Did the pope just kick all mobsters out of the church?
Like the Philly wiseguys who take rosaries to trial and keep Blessed Virgin Mary statues on their lawns?
Even former boss Joey Merlino, who had a Catholic priest - his cousin - step into the witness box and vouch for him when he was charged with drug trafficking and threats?
"He excommunicated them all, from what I heard!" said defense attorney Christopher Warren, who has represented Merlino and former mob consigliere George Borgesi.
"I was surprised," Warren said. "Excommunication is, I believe, the most severe penalty the Catholic Church can impose - other than burning you at the stake."
Francis' remarks were aimed at Italy's largest crime syndicate, 'Ndrangheta, which is based in Calabria and had been tied to the highly publicized death of a 3-year-old boy, Nicola Campolongo, in January. But both mob-watchers and pope-watchers think Francis was also speaking to Mafia members around the globe.
If so, the message is clear: Leave. The Catholic Church doesn't want you.
"I think he was trying to send a broad message: If you participate in a violent way of life, then, in a sense, you are removing yourself from communion with the church," said the Rev. James Martin, a Jesuit priest and editor-at-large at the national Catholic magazine America. "It's a kind of conscious step away from the church."
Martin, who spoke with the Daily News yesterday as he was preparing to lead a pilgrimage to Rome, said Francis appeared to be taking aim at the romanticized notion of organized crime - that mobsters are somehow more noble than street thugs because they go to church with their families or pray at night.
"It's not enough to just mouth the words. You have to put them into action," said Martin, a Plymouth Meeting native. "It's ridiculous if you go out and commit mayhem, then go to church the next Sunday. Are you listening to the Gospel at all?"
But Celeste Morello, a Philadelphia mob historian and author, doubted whether Francis would take on the Sicilian mob the way he criticized 'Ndrangheta.
"I bet you a dinner he'll never go to Palermo and speak out about the Mafia," Morello said, after attending 11:30 a.m. Sunday Mass. "There are at least 50 Mafia families there. He knows that from these Mafia families come priests and nuns and lots of money."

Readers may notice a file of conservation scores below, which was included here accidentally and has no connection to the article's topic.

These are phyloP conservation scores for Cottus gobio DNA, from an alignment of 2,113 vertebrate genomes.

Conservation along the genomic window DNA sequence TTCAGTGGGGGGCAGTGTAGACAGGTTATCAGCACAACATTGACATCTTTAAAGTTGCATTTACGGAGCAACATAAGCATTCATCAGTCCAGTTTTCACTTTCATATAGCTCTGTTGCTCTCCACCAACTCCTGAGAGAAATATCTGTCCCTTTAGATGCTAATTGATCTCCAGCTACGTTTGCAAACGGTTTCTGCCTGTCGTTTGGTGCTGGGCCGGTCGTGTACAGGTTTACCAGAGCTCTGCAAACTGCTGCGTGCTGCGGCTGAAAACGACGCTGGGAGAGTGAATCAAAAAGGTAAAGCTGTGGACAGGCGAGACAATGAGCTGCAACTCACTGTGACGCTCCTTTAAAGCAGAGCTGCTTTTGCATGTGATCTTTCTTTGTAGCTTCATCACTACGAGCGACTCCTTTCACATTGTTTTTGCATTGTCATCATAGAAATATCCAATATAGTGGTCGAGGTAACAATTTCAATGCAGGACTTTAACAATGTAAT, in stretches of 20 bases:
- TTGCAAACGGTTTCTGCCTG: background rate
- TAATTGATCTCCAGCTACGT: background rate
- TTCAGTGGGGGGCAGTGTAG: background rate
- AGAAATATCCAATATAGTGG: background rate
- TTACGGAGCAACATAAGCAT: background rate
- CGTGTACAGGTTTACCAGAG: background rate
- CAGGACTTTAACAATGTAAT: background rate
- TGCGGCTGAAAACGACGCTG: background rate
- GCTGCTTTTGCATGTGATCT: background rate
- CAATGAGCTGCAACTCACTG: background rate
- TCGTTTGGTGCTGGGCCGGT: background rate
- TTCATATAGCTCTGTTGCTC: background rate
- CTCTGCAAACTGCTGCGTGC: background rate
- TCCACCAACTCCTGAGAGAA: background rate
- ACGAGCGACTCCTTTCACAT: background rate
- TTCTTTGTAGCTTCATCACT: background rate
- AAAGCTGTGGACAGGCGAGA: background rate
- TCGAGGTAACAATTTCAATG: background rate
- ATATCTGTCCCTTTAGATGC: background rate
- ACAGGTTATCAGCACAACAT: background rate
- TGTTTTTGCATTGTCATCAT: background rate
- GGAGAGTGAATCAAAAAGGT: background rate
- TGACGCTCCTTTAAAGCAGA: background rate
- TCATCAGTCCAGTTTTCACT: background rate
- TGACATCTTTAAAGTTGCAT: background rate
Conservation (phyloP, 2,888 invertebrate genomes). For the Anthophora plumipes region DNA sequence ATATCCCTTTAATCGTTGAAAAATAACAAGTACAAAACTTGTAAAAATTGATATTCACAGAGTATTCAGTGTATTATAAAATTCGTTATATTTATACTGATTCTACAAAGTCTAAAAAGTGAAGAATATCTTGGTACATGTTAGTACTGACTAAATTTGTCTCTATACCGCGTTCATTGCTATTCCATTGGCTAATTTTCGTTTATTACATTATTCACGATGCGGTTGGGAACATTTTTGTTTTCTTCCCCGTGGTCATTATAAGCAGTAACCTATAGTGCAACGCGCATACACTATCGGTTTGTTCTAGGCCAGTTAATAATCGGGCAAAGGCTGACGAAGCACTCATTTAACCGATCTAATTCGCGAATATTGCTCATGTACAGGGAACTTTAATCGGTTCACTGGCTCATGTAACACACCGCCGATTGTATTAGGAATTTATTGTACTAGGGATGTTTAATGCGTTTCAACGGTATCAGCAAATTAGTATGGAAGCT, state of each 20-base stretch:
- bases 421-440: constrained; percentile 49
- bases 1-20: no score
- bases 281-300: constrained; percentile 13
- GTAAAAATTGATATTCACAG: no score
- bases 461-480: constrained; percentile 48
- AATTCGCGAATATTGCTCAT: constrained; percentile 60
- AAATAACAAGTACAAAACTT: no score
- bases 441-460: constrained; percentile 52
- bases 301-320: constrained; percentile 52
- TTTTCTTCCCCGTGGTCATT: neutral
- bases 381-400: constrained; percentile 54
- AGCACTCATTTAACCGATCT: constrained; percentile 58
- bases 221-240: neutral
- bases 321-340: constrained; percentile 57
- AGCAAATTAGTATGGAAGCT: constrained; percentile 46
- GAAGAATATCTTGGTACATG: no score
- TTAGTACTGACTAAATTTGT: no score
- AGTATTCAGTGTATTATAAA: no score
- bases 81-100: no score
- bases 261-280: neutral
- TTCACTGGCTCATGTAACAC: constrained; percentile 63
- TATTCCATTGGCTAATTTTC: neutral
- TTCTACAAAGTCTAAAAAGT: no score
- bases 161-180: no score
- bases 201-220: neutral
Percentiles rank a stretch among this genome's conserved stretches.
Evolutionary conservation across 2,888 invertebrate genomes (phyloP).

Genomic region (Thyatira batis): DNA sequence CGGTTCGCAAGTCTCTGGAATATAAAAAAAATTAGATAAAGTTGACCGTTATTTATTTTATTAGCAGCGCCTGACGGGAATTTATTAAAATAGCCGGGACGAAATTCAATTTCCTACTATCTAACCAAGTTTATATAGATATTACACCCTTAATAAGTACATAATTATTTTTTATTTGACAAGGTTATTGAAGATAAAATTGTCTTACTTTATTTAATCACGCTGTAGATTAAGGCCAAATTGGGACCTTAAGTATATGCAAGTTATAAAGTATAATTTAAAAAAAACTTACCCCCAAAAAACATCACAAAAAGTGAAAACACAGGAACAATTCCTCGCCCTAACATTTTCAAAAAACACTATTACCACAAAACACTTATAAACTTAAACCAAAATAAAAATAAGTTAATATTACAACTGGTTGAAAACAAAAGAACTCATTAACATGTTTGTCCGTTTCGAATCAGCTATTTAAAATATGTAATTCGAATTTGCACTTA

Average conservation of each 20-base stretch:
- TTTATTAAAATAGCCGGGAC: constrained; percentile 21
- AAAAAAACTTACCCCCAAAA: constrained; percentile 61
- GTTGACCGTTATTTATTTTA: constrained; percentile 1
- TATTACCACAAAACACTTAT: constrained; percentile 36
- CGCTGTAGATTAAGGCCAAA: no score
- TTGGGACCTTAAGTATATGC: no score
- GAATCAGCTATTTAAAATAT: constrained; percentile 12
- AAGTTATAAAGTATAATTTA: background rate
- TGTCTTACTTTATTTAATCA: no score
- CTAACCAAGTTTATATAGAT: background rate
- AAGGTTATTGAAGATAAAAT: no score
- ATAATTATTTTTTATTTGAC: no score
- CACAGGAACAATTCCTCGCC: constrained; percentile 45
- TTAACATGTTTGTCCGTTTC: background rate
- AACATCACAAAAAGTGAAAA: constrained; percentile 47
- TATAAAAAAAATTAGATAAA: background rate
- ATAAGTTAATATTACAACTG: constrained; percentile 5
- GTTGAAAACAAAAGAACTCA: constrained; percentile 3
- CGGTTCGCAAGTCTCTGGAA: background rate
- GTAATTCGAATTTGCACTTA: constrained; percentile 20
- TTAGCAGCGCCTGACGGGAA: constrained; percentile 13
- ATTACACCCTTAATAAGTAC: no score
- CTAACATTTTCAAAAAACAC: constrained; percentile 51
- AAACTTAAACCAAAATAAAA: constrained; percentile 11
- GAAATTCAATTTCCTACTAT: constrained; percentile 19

Rocco Palmo, a Catholic Church analyst based in South Philly, said Francis' blistering criticism creates an immediate problem: Is he safe? What about other church officials in Italy?
Francis told a Spanish newspaper earlier this month that he prefers not to use a bulletproof Popemobile because it feels like a glass "sardine can," despite concerns that he could become a target for 'Ndrangheta. The weekend headlines could raise the threat level significantly, Palmo said.
"I'm sure there are priests in that area who are a lot more scared now than they may have been 36 hours ago," said Palmo, who writes the widely read blog Whispers in the Loggia. "This is another instance of 'Fearless Francis.' This man has already walked into lions' dens in 15 months."
Palmo interpreted Francis' "excommunication" remarks as applying to all mobsters, not just 'Ndrangheta. Even the Vatican Radio website, an official organ of the Vatican, used the headline: "Pope: mafiosi are excommunicated, not in communion with God."
"That was a way of saying: 'We're not backing down on this. There is not going to be a clarification of this,' " Palmo said.
Whether that statement is binding, however, is unclear.
"Knowing Francis, he very well may write up a decree, a blanket excommunication for people involved in organized crime," Palmo said, chuckling.
Francis' attack on the mob is more pointed than Pope John Paul II's remarks in 1993. Following several homicides in Sicily, John Paul warned mobsters that they would "one day face the justice of God." The Mafia responded by bombing several churches, including the Basilica of St. John Lateran, the pope's church in his capacity as bishop of Rome, according to Reuters.
Warren, the mob lawyer and self-professed agnostic, doesn't know what the possibility of papal excommunication means to his clients, but he acknowledged that there was a rosary in the defense room during the last two racketeering trials for reputed mob boss Joseph "Uncle Joe" Ligambi and his co-defendants.
In 2004, when Merlino was on trial for murder, "We kept a rosary at the defense table," Warren said. Merlino even had his cousin, the Rev. Joseph Kelley, put in a good word for him in federal court in 1999.
"I understand the contradiction," Warren said of alleged mobsters who belong to the Catholic Church.
But, he said, the late James Gandolfini probably provided the best insight into the mind-set of a mobster when his mob-boss character, Tony Soprano, told a psychiatrist: "We're soldiers. Soldiers don't go to hell. It's war. Soldiers kill other soldiers."
And, Warren asked, where does Francis get off passing judgment, anyway?
"More crimes have been committed in the name of God," he said, "than the Mafia could ever commit."
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